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Bringing it All Together
 

Bringing it All Together

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Given by Steve Ropa (VersionOne) at AgilePalooza Denver

Given by Steve Ropa (VersionOne) at AgilePalooza Denver

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    Bringing it All Together Bringing it All Together Presentation Transcript

    • The information contained herein is the proprietary and confidential information of VersionOne, Inc.©VersionOne, Inc. 2010; All Rights ReservedBringing it All TogetherEverything and everyone needs tochange….but how?
    • ©VersionOne, Inc. 2010; All Rights ReservedAgile embraces change• And requires even more change• We change how we write code• We change how we test code• We change how we release products• We change how we organize our teams
    • ©VersionOne, Inc. 2010; All Rights ReservedMost of the time we see the changeothers need to make• But we don’t necessarily see our ownchanges• Recognize that this is hard, and in manycases a little scary• Develop Empathy
    • ©VersionOne, Inc. 2010; All Rights ReservedProgrammer Stereotypes• Anti-social – they really don’t want to talk to anyone other than otherprogrammers• Arrogant – they think they are the only important part ofdevelopment• All of life can either be explained by a quote from Monty Python orHitchhikers Guide to the Galaxy• Touchy – Be careful if you have a change you want to make– They will either pull out a lot of jargon to convince you why you are stupidand the change is the dumbest thing they’ve ever heard– Or they will just say “it works on my machine” and ignore you.
    • How Programmers Lives Change• We write tests before code– I can’t just go write something and fix itlater• We refactor constantly– I have to accept that my code isn’tperfect, and it never will be• We Pair Program– I have to share my intellectual activitywith someone else• We communicate constantly with ourcustomer– I have to drop the idea of the “Luser”and look on all ideas as good ideas• We are part of an integral team– Sometimes I have to work on thingsother than writing code.• There is really no such thing as “mycode” anymore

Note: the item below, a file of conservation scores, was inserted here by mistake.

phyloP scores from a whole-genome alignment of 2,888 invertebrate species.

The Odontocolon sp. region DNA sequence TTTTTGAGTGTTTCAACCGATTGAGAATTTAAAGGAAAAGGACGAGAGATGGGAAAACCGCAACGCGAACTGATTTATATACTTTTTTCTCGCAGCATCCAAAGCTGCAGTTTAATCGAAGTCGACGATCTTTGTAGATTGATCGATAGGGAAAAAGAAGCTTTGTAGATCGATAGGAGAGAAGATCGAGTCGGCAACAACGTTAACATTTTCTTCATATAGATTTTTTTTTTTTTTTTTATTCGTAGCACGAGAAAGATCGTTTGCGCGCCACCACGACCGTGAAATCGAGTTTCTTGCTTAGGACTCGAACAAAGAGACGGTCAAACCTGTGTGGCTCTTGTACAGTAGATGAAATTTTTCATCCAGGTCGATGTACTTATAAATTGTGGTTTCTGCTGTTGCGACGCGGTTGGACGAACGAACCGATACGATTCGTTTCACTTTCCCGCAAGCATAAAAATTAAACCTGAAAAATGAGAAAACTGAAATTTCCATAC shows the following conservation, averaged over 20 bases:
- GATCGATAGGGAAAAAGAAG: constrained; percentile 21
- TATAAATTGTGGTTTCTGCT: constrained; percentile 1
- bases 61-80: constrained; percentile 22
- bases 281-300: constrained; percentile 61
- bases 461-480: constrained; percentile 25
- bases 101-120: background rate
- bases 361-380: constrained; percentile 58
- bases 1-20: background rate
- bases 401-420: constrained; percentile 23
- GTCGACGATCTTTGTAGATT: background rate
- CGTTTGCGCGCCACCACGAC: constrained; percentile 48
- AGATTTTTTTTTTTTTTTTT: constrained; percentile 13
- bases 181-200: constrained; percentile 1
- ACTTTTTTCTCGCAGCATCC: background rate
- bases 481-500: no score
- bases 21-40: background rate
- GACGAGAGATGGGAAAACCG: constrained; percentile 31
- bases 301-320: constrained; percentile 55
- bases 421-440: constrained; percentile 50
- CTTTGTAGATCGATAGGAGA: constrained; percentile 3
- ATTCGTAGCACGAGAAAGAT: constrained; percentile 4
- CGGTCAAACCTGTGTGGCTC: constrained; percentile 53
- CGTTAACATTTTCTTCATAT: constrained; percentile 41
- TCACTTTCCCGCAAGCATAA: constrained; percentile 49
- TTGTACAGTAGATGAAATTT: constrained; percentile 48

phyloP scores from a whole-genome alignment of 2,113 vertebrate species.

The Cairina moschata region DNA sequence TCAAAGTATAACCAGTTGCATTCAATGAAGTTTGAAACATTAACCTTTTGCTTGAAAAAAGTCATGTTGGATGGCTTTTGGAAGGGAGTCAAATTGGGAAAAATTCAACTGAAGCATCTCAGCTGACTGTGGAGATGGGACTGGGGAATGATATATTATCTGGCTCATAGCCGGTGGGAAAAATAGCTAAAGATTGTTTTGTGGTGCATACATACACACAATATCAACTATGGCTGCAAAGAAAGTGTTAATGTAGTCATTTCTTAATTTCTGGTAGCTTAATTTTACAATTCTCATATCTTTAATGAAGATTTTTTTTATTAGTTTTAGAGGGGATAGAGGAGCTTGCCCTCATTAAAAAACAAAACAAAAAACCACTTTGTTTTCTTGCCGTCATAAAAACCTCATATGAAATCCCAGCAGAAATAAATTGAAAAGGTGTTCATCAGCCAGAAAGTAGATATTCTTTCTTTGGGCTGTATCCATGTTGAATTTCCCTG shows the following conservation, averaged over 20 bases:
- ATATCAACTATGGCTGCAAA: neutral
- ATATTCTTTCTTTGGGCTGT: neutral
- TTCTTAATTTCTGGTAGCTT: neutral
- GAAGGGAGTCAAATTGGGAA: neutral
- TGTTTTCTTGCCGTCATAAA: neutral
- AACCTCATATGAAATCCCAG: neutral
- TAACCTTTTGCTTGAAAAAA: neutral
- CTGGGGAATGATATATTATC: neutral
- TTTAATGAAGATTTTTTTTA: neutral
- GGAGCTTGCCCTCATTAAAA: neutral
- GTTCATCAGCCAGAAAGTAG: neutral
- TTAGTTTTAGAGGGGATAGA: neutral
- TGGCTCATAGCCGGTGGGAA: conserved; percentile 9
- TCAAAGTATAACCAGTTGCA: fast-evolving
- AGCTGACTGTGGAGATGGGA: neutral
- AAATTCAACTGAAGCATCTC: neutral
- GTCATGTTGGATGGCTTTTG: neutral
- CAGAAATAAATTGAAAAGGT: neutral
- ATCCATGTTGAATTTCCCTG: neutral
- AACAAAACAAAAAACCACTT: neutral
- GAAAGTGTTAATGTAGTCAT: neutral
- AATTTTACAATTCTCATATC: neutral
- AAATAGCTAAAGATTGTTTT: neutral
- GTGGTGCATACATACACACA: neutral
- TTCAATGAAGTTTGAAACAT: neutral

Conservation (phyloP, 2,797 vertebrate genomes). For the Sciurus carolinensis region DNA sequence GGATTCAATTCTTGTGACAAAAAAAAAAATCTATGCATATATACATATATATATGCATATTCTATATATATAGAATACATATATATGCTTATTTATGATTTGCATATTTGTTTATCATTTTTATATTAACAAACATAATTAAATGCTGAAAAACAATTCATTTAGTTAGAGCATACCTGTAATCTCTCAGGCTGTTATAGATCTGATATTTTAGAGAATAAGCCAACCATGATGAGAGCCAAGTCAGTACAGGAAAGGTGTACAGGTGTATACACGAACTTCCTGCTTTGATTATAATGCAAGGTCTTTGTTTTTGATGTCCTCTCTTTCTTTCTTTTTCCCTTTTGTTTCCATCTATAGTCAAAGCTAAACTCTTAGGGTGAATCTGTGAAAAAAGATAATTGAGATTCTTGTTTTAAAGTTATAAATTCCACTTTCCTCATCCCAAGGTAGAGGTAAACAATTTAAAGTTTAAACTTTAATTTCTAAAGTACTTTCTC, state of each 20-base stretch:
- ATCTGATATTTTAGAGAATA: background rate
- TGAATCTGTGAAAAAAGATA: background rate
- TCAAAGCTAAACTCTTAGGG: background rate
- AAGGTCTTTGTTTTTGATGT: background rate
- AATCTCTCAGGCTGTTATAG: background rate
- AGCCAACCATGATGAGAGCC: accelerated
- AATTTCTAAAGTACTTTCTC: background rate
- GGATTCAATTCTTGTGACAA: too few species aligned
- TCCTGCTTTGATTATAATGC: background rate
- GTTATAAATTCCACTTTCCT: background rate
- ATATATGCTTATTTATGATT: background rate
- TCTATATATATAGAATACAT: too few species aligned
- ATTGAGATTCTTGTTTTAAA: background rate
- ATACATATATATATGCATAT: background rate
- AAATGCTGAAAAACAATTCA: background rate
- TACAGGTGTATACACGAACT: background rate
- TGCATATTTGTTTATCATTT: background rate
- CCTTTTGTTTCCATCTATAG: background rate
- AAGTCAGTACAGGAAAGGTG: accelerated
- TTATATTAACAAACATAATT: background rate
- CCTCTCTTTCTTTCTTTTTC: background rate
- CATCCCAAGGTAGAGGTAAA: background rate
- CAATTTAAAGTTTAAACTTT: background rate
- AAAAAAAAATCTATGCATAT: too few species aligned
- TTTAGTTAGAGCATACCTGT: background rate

• Tester Stereotypes• They’re only testers becausethey couldn’t code• Man, these guys are anal!• They have a pathologicaldesire to find problems withthe code• They don’t know when to letup– Good enough is just nevergood enough
    • How a Testers LifeChanges•Tests are not “What Comes AfterDevelopment if We Have Time But WeNever Have Time”•We need to identify and write testsearly and often•Automation baby, Automation•The relationship of acceptance teststo requirements needs to be tight.•Relationship between programmersand testers is tighter•Collaboration over confrontation•Entering Defects is not enough•We are finally being recognized andutilized as a vital part ofdevelopment, not just a gatekeeper
    • ©VersionOne, Inc. 2010; All Rights ReservedBusiness Analyst Stereotypes• “Just” English Majors• Ask for impossible things, becausethey don’t know they are impossible• External to the development team• They toss requirements over thewall, then change them willy-nilly• All about the document
    • Big Changes Ahead•Our Job title may actually go away•That doesn’t mean the job does•Deeply integrated into the “inner circle”•Story development is very different from what we are used to•We have to be communicating constantly with the programmers and testers.•We are actually encouraged to make changes now
    • Project Manager Stereotypes• Slaves to the schedule• Don’t really understandhow hard software is.• Want me to spend allmy time “updatingstatus”• Man, and I thought thetesters were anal!
    • Project Manager Changes• Where is the new jobthat fits our role?!• We may be asked tobecome Scrum Masters– An *extremely* differentview of a project• I’m still being asked toensure a project will beon time• Focus on scope insteadof time…feels weird